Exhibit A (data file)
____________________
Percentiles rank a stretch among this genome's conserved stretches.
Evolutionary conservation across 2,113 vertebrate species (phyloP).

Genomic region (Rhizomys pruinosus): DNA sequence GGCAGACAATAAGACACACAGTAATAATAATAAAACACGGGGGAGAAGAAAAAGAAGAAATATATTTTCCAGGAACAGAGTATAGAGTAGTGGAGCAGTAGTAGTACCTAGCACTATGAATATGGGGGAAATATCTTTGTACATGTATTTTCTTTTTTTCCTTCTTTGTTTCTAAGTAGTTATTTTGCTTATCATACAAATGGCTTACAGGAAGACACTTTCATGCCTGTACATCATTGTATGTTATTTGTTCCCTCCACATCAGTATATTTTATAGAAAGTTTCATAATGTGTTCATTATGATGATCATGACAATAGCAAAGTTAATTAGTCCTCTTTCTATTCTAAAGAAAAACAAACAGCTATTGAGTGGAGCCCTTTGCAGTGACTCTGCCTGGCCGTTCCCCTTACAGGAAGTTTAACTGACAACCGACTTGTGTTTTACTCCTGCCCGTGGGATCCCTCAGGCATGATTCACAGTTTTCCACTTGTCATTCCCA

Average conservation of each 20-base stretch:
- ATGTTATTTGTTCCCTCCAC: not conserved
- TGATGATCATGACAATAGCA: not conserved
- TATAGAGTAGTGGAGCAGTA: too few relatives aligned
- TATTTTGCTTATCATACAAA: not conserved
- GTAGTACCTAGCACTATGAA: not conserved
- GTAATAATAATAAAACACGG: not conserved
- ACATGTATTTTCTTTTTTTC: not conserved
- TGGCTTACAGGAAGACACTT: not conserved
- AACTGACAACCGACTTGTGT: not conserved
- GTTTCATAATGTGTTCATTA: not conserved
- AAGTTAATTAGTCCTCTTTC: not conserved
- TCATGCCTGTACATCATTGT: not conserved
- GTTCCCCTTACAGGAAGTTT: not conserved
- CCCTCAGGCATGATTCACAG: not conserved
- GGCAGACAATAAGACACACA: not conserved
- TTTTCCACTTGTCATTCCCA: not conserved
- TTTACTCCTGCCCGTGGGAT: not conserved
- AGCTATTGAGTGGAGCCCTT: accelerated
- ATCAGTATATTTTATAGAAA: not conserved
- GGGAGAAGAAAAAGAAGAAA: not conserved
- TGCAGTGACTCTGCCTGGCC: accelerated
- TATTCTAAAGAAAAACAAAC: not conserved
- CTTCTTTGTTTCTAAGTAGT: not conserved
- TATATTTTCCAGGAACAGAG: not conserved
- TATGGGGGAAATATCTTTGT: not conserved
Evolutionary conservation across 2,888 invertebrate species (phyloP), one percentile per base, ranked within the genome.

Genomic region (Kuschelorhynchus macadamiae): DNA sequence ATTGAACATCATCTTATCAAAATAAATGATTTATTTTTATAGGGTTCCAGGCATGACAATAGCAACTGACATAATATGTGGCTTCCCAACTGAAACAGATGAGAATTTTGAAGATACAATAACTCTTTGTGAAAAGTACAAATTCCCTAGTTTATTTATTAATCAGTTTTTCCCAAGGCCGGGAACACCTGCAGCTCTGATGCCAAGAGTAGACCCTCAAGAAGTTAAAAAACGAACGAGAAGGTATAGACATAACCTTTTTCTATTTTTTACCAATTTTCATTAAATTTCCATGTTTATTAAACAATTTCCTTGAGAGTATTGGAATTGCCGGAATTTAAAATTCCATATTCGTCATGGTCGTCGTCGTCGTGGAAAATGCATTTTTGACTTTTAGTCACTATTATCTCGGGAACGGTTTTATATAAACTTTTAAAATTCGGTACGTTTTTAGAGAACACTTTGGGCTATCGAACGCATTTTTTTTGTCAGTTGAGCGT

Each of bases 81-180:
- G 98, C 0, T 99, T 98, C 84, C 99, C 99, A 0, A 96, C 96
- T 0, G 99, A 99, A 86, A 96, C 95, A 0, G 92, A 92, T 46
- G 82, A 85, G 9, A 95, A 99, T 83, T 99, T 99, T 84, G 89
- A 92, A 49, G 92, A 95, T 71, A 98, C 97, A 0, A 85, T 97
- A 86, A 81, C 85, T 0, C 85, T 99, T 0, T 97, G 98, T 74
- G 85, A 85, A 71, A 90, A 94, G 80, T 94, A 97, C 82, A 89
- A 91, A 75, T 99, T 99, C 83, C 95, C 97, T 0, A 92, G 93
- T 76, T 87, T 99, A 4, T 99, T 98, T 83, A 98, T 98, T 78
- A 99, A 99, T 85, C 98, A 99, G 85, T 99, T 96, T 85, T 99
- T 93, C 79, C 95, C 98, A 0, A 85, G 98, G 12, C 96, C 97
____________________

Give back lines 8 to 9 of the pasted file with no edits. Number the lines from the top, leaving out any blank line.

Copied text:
- TATTTTGCTTATCATACAAA: not conserved
- GTAGTACCTAGCACTATGAA: not conserved